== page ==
Surgery reduced risk of death by 44% in men with prostate cancer

A long-term study of men diagnosed with early-stage prostate cancer in the late 1980s and 1990s concludes that those who were treated with surgery were much less likely to die of the disease -- or of anything else --than those whose prostates were left in place and received close monitoring from their doctors.

The study, which appears in Thursday’s edition of the New England Journal of Medicine, also finds that the more time that passed since their diagnosis, the greater the benefits of early surgery became.

The 695 men in the Scandinavian Prostate Cancer Group Study Number 4 all hailed from Sweden, Finland or Iceland, and all had localized tumors. Researchers randomly assigned 347 of them to radical prostatectomy and the remaining 348 to “watchful waiting.” (For a variety of reasons, only 294 men in the surgery group actually got the operation, and 294 men in watchful-waiting group were able to avoid “curative treatment.”)

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As of Dec. 31, 2012, 63 men in the surgery group and 99 men in the watchful-waiting group had died of prostate cancer. That means that men who were assigned to have their prostates removed were 44% less likely to have died of the disease, the study authors report.

More broadly, 200 men in the surgery group and 247 men in the watchful-waiting group had died of any cause by the end of 2012. That means men assigned to surgery were 29% less likely to have died, the study says.

Men assigned to watchful-waiting were significantly more likely than their counterparts to have their prostate cancer spread elsewhere in the body. Those metastases weren’t necessarily life-threatening – many of the men whose tumors had spread died of something other than prostate cancer.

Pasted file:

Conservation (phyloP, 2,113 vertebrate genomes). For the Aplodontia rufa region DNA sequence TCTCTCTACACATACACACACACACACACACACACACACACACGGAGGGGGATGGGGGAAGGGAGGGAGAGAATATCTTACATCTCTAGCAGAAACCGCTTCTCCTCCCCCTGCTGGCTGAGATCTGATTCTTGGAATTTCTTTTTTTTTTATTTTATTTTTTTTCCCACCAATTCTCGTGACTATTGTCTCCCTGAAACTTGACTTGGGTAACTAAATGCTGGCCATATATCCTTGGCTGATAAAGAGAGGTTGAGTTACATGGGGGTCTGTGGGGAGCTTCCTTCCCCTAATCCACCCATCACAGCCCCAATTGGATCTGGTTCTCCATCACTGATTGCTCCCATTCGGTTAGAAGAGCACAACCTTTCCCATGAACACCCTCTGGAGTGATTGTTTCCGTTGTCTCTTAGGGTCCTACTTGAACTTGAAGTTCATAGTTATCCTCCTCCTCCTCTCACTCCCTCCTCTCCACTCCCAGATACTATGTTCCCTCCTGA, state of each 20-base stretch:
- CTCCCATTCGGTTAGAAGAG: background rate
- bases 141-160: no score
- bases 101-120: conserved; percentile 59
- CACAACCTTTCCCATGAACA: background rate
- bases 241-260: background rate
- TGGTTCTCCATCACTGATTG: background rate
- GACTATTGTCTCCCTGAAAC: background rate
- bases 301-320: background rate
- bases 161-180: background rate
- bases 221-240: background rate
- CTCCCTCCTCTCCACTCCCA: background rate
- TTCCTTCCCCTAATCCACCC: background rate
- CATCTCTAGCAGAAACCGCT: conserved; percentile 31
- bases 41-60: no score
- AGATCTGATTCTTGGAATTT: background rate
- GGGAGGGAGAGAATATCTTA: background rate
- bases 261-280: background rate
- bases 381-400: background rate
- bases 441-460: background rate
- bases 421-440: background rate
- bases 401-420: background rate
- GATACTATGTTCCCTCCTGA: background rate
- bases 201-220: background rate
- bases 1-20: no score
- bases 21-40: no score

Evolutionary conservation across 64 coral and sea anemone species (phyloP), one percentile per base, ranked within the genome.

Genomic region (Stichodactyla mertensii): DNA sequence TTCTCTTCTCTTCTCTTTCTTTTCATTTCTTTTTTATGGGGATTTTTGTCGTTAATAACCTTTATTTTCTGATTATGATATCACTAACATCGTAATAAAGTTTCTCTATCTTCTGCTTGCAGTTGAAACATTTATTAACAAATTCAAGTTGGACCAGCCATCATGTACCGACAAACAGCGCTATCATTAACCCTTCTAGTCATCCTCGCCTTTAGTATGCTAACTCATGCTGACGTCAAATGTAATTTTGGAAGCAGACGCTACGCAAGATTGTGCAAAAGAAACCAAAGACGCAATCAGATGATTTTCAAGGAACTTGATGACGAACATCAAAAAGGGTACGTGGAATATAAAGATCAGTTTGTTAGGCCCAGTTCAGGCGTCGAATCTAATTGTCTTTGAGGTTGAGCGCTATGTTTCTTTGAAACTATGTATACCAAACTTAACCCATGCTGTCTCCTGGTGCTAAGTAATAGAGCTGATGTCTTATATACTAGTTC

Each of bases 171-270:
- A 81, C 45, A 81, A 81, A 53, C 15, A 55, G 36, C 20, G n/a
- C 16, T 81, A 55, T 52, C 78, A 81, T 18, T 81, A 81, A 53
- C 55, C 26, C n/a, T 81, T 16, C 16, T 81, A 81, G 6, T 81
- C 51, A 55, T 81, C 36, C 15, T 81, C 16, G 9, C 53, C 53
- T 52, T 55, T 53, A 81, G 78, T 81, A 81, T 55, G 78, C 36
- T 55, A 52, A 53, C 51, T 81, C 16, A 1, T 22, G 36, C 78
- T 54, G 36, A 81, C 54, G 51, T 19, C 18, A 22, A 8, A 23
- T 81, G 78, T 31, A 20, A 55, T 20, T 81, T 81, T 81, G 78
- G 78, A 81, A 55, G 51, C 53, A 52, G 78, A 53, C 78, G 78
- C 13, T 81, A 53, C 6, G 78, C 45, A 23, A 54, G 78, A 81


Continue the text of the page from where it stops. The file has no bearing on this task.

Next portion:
However, when metastases were detected, that often led to palliative treatment with hormone therapy, which is designed to suppress levels of testosterone and dihydrotestosterone in the body to make cancer cells stop growing. The side effects of the therapy were “strongly associated with reduced quality of life,” according to the study. (The American Cancer Society lists impotence, reduced libido, loss of muscle mass and depression among the side effects of hormone therapy.)

On the plus side, about one-third of the men in the watchful-waiting group did not see their disease spread. As a result, they were able to avoid surgery, hormone therapy and other disruptive treatments despite getting a cancer diagnosis.

The research team in charge of the study has been following these men for up to 23.2 years, and the longer they had tracked them, the more they’d been able to say about the benefits of radical prostatectomy. For instance, surgery was particularly helpful for men under the age of 65 and men with tumors judged to be of intermediate risk. Also, after keeping tabs on the men for 10 years, the researchers calculated that doctors would need to treat 20 men to prevent one death; 18 years out, that number had dropped to eight.

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The Scandanavian study began around the time that doctors began screening men for prostate cancer by measuring the level of prostate-specific antigen in their blood. The men in this study were not diagnosed through PSA screening.

Meanwhile, researchers in the U.S. have been conducting another large, long-term study comparing radical prostatectomy and watchful waiting in men whose cancers were picked up as a result of PSA screening. That effort, known as the Prostate Cancer Intervention versus Observation Trial, or PIVOT, found that men assigned to have surgery were just as likely to die during a 12-year period as men who were assigned to close monitoring by their doctors.

The authors of the new Scandinavian study noted that use of PSA screening in PIVOT makes it difficult to compare the results of the two studies. For one thing, the cancers in the U.S. study could have been caught at an earlier stage, so the effects of surgery relative to watchful waiting might take longer to become apparent.

“PSA screening profoundly changes the clinical domain of study,” they wrote in the New England Journal of  Medicine. 

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